In spite of these hopeful advances for the Latin American left, the shadow of the Cold War still hangs over the region. Many new presidents have been successful in bringing 20th century human rights violators to justice, and the rhetoric, policies and platforms of today’s leftists often draw from the legacies of socialist heroes from the Cold War, such as Salvador Allende in Chile and the Sandinistas in Nicaragua.
A lot of ink has been spilled on histories of Latin America in the Cold War, much of it focusing on the relationships between governments, politicians and militaries. However, New York University history professor and author Greg Grandin’s book The Last Colonial Massacre: Latin America in the Cold War provides a hidden history surrounding the Cold War as told by largely unknown Guatemalan indigenous activists. The book is based on the belief that the Cold War was more than just a battle of ideologies, nations and political leaders, but a dramatic struggle waged by everyday people whose illuminating stories remain buried.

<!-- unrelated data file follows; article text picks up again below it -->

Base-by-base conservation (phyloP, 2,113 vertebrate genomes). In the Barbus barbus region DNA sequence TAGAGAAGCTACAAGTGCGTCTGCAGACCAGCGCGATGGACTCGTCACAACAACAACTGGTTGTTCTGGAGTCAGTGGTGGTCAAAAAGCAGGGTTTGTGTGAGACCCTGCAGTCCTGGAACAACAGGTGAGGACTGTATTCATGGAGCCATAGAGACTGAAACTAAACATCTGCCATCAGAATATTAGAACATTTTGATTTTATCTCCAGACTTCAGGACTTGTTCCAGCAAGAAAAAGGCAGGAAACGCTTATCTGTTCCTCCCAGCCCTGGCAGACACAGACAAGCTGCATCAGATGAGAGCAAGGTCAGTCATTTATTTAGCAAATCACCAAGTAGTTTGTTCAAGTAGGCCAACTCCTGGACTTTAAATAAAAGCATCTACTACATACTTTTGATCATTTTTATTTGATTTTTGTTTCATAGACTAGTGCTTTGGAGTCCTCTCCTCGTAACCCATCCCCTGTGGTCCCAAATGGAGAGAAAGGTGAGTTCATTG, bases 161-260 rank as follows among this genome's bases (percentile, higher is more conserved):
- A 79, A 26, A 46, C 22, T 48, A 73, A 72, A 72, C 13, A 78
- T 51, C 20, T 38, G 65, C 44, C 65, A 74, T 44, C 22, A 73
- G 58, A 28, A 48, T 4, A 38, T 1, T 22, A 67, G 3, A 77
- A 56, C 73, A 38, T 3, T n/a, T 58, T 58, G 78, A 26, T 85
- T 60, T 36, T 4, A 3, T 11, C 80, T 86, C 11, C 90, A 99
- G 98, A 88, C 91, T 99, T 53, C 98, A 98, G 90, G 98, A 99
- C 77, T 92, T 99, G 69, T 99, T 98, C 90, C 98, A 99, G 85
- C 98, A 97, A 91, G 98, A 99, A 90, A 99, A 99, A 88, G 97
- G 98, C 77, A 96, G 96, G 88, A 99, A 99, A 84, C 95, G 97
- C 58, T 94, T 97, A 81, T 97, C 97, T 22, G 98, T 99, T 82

A People’s History